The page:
Friday, February 13, 2009

Top 5 On Friday: Week 210





Top 5 songs that horrify you! (And tell us why)
Interpret as you see fit


1. They're Coming To Take Me Away, Ha-Haa! by Napoleon XIV- I still get freaked out by the sparse instrumentation and increasingly manic vocals on this 1966 hit (yes, it peaked at # 3 nationally). Thankfully, someone posted this song on You Tube so that those unfamiliar can listen below.

2. Revolution No. 9 by The Beatles- In my opinion, the worst track to ever appear on a Beatles album.

3. Tutti Frutti by Pat Boone- If you want to hear a ballad in the vein of Love Letters In the Sand or April Love, Pat's your man. However, he has no business going anywhere near a rock and roll classic such as this. What makes the crime even more heinous is that Pat's version (#12) bested Little Richard's original (#17) on the Billboard charts.

4. The discofied version of There's No Business Like Show Business by Ethel Merman (or practically any track off of Merman's 1979 disco album)- R&B and rock stars jumping on the bandwagon was one thing, but when Broadway met Studio 54 you knew the disco train had completely gone off the tracks. Even as a kid when I saw Ethel perform on Dance Fever, I knew something was wrong about the whole thing. Still, The Ethel Merman Disco Album is the audio equivalent of a bad car accident. No matter how horrible it is, it's next to impossible not to listen for a bit.

5. The Loco-Motion by Grand Funk- After hearing this travesty, one can imagine songwriters Gerry Goffin and Carole King yelling "Look what those sons of bitches did to our song ma!"


If you'd like to take part by posting your Top 5 "You" songs on your blog, visit Music Memoirs and leave your link in the comments sections so that others can visit you. If you aren't a blogger but would still like to participate, feel free to leave your top 5 in the comments section of this post.

They're Coming To Take Me Away, Ha-Haa! by Napoleon XIV:






6 comments:

An Eerie Tapestry said...

Yeah, "They're coming to take me away, ha ha" is pretty weird, and have to admit that discoified anything's pretty horrifying too (now I realise I should have put Meco's version of the Star Wars theme on my list).

The Mistress of the Dark said...

I agree with Revolution 9 that song is enough to horrify anyone. Thanks for playing :)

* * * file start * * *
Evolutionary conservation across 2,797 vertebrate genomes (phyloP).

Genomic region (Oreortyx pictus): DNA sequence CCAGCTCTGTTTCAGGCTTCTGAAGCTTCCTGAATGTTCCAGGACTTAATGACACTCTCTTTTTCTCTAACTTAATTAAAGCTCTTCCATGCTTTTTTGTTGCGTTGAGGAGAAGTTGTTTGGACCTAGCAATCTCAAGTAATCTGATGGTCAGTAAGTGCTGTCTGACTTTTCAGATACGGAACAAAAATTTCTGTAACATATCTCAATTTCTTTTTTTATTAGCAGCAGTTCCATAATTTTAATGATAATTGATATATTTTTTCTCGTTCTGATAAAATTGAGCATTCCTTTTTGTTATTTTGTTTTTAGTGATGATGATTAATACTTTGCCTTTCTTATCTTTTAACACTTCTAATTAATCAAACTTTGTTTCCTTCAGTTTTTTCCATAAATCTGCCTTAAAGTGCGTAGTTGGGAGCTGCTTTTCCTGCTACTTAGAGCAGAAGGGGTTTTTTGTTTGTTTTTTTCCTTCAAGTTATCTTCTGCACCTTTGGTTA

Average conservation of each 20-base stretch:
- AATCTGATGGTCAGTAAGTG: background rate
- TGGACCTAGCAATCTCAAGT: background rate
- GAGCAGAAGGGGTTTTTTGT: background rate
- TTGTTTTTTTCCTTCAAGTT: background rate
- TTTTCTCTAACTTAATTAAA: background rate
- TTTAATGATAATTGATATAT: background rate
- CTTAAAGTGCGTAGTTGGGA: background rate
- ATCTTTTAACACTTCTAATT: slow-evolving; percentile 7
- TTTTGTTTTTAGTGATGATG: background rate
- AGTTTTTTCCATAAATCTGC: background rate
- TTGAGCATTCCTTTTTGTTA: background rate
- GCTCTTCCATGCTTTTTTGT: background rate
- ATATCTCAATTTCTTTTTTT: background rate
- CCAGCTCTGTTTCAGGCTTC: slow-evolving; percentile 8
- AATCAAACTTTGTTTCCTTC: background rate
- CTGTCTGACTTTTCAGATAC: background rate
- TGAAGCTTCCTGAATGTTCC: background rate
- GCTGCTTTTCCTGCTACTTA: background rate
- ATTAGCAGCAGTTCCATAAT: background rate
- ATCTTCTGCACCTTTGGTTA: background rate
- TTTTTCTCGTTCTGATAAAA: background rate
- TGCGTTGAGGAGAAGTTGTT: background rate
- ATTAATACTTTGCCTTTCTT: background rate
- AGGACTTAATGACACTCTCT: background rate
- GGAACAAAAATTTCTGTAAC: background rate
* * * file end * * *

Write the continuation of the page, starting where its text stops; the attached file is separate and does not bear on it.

hippie-chick said...

Revolution 9 is definitely horror inducing.

X. Dell said...

1. I have to disagree with "Revolution N. 9." It's a pretty interesting piece. Of course, it's not "Come Together," or anything one can dance to. But it holds a fascination for me, at least.

BTW, if you have a blunt with you at the time, it's easier to dance to.

2. I imagine that when Goffin and King heard Grand Funk's version of their song, they probably said, "Cool! More Royalties."

Reminds me of how Jimmy Webb didn't like disco, but loved Donna Summer's recording of "McArthur Park"--because it was the first #1 song he'd written.

The Bumbles said...

Ahk! Forgot about that Coming to take me Away song - excellent choice. High on the creep factor - or just high all around - perhaps that explains it. Astonishingly enough my hubby had not heard it before - so at least for Valentine's Day I got to play it for him - ha ha!

Malcolm said...

An Eerie Tapestry: I haven't heard Meco's "The Theme from Star Wars" in awhile. I remember that the local R&B station used to play the hell out of that song when I was a kid.

Mistress of the D and Hippie Chick: I had "The White Album" on cassette and I remember having to fast forward, rewind, fast forward, etc. in order to avoid "Revolution No. 9".

X. Dell: Welcome back... it's been awhile. I've never been a fan of music that required me to be high in order to appreciate it. :-)

Even though I'm not a fan of Donna's version of "McArthur Park", I'll pick hers over the Richard Harris original. Long and crappy... that's a lethal combo.

The Bumbles: I remember that "They're coming to take me away, ha ha" used to get a lot of airplay on oldies stations. I wonder if programmers went into PC mode and were worried about offending listeners.

 
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